The color of your teeth can be impacted by many different things. The most common factor for yellowing teeth is stains. Teeth have pores and can absorb what they come in contact with. Food and drink can cause teeth to stain and yellow over time.
What Influences The Whiteness Of Your Teeth?
Some of the most common culprits to yellowing teeth include tea, coffee, red wine, and dark berries. Smoking habits can also cause decay and discoloration. Plaque can also add to yellowing—if it is not removed regularly with brushing and flossing, plaque can harden and form calculus or tartar that leads to discoloration.
Whitening can help to remove these stains, but even when stains are removed teeth may still not be as white as you wish. Genetics also play into the coloring of your teeth. Even if you don’t have any stains on your teeth, the natural color is due to genetics. Whitening products will remove stains but not change the genetic makeup of your tooth.
Professional Teeth Whiteners
Over the counter and professional teeth, whiteners can be very effective. Most whiteners use a kind of peroxide. Peroxide will oxidize color particles and eat away at stains. Most over the counter whiteners contain about 3% to 10% of peroxide, whereas profession whiteners (usually administered by a dentist) contain up to 40% concentration of peroxide. Because of the higher concentration, professional whiteners tend to be effective.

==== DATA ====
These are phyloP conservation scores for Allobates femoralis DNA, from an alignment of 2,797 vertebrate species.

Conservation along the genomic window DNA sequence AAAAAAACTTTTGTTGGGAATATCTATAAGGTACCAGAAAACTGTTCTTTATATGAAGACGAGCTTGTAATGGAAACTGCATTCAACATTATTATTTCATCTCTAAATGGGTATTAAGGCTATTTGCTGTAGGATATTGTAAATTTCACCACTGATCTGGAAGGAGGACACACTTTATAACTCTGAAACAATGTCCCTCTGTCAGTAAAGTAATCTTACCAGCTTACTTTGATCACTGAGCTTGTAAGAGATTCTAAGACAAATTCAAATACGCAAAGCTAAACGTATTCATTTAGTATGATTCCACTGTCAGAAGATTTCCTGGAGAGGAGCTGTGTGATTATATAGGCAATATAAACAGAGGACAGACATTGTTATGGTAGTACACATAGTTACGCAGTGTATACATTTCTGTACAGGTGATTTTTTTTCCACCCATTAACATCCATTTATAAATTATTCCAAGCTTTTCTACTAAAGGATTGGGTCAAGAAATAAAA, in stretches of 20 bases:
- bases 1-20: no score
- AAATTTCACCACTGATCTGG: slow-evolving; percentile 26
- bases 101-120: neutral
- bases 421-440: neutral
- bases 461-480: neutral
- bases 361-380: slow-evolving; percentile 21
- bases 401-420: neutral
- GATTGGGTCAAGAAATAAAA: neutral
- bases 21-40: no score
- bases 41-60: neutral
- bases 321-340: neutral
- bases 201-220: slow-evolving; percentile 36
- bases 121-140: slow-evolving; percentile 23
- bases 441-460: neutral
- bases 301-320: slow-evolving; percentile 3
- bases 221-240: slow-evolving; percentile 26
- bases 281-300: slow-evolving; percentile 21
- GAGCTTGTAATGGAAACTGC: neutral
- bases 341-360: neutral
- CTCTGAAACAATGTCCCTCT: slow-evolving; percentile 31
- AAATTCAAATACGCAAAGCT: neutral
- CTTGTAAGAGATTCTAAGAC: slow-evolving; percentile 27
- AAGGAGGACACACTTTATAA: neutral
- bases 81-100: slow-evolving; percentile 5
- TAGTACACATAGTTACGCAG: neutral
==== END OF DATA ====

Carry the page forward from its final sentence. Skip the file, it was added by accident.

If you go with professional whiteners, they usually come with whitening trays that are made specially to fit the mold of your teeth. This can be beneficial because it keeps bleaching solutions in close proximity to the tooth’s surface. It can also help to minimize contact with gum—which can be dangerous, particularly if you have gum disease. Whitening solutions can agitate gum disease and accelerate gum deterioration.
Beware of using teeth whiteners if you have bonding or veneers in your smile. If you are having this kind of work done, be sure to have whitening done beforehand. Whitening solutions will not work on bonding or veneers but will work on your natural teeth, making your smile multi-colored as some teeth will be whiter than others.
Whitening is not a permanent solution. Stains can return with time. If you continue to eat and drink things that stain your teeth, they will continue to yellow. A lack of good oral care will also lead to yellowing teeth. Whitening is helpful but will not make up for poor oral hygiene. Be sure not to abuse teeth whitening products. They can be effective but when overused, they can damage teeth or cause extreme sensitivity. Though some sensitivity is common and not necessarily a sign of a problem. Remember removing stains takes time—you may need to go through a few rounds of teeth whitening to achieve the results you want.